Well, in a rational world Mr. Gross’s warning would make no sense. America’s projected deficits may sound large, yet it would take only a modest tax increase to cover the expected rise in interest payments — and right now American taxes are well below those in most other wealthy countries. The fiscal consequences of the current crisis, in other words, should be manageable.

But that presumes that we’ll be able, as a political matter, to act responsibly. The example of California shows that this is by no means guaranteed….

So will America follow California into ungovernability? Well, California has some special weaknesses that aren’t shared by the federal government. In particular, tax increases at the federal level don’t require a two-thirds majority, and can in some cases bypass the filibuster. So acting responsibly should be easier in Washington than in Sacramento.

Now wait just a second. It sure sounds like Krugman is saying California should raise taxes now, in order to reduce its budget deficit. (Doesn’t that sound like what he’s saying?)

But in his December 2008 NYT article, Krugman warned the state governors not to worry about reducing their deficits, since that’s what Herbert Hoover foolishly did in 1932.

OK OK, maybe Krugman would clarify and say that California is in danger of scaring away potential bondholders, and so it needs to raise taxes not to entirely close the deficit, but just to keep people willing to lend to it.

But no, that doesn’t really work either, because in this blog post earlier this month, Krugman explained that if the Chinese decided to stop buying so much Treasury debt (thereby driving up interest rates), that would actually boost the American economy. So if people who lived outside California stopped lending them money (even though the Golden State–heh heh–has a constitutional requirement for a balanced budget), that should boost gross state product, right? (The specific mechanism in the China example was that it would weaken the dollar and thus boost exports. Can anyone translate that into a case where different regions use the same currency? I mean, the choice of currency shouldn’t affect the trade flows, right? But then again I am constantly mystified by the results of a Keynesian model.)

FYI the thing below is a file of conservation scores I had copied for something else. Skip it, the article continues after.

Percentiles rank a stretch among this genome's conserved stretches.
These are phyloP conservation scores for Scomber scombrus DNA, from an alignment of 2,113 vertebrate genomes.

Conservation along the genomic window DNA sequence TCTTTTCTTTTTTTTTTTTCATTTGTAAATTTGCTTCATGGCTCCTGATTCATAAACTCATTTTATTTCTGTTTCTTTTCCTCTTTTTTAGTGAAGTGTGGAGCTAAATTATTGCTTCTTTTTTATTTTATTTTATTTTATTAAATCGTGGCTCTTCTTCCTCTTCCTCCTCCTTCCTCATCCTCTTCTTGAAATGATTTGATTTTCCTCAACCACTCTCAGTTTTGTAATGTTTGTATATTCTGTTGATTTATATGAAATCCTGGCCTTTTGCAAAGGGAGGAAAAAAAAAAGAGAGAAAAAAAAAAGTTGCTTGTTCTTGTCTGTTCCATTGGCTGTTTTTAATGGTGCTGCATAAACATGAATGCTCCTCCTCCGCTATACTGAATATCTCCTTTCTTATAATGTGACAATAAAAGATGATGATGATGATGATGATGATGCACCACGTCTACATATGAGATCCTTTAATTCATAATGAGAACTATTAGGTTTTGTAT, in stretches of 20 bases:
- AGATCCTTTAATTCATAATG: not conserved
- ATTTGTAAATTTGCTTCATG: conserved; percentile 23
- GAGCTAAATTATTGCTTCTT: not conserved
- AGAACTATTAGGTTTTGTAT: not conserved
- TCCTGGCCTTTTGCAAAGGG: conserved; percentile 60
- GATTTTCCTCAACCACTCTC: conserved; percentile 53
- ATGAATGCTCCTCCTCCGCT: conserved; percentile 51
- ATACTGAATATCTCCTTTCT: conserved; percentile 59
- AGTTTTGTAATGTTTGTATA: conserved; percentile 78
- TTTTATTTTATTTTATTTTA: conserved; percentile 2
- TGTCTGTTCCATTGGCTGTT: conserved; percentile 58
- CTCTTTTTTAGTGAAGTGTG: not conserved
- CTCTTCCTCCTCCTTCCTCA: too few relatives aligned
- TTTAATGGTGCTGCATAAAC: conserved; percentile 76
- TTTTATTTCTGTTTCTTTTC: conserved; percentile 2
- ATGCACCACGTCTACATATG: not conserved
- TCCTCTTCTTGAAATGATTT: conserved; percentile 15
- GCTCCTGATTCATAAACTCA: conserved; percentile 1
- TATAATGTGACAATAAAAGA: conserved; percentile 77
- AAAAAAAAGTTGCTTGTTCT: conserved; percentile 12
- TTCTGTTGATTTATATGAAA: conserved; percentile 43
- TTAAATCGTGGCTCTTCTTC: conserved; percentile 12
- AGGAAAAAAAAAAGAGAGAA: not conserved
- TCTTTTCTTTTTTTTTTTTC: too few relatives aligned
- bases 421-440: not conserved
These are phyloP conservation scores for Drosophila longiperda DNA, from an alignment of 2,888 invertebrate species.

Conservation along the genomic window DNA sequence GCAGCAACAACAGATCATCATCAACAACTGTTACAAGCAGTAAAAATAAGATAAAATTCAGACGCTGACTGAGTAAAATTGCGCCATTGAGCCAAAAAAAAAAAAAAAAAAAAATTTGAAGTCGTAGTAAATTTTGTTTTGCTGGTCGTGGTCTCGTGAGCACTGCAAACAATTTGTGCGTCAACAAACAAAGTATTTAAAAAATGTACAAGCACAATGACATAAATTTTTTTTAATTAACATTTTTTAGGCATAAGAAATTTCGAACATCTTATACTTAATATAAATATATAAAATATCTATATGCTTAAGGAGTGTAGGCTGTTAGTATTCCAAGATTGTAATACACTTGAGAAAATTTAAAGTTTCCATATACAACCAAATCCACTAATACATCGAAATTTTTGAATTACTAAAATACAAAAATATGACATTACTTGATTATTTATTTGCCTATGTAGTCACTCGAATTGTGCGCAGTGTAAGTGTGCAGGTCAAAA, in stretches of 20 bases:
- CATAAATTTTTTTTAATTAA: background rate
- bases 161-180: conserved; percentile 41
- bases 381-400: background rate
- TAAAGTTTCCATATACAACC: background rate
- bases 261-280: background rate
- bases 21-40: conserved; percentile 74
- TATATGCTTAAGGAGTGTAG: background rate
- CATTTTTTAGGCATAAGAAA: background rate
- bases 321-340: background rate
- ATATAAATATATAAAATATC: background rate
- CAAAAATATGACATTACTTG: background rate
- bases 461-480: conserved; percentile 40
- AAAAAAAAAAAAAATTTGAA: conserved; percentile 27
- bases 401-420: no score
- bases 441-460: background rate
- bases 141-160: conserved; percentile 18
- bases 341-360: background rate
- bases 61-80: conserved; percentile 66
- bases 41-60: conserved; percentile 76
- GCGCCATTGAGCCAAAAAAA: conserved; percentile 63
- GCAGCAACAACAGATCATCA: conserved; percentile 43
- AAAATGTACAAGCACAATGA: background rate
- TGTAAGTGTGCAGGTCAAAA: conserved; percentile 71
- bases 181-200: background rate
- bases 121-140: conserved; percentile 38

The more I try to reconcile these three writings by Krugman, the more I think that he just grabs whatever argument he needs at the time, in order to justify bigger government and redistributionism. I know that sounds petty to say, but really, that’s the one common link in just about everything Krugman writes. As Scott Sumner put it recently:

Over the last few months I have had a chance to closely examine many of Krugman’s recent and past writings on fiscal and monetary policy. One thing that I notice is that Krugman is very skilled at making an argument. He can use the same basic model to make either monetary or fiscal policy seem like the only reasonable option. All that is required is that one tweak the assumptions in such a way that the less favored policy seems either undesirable or infeasible.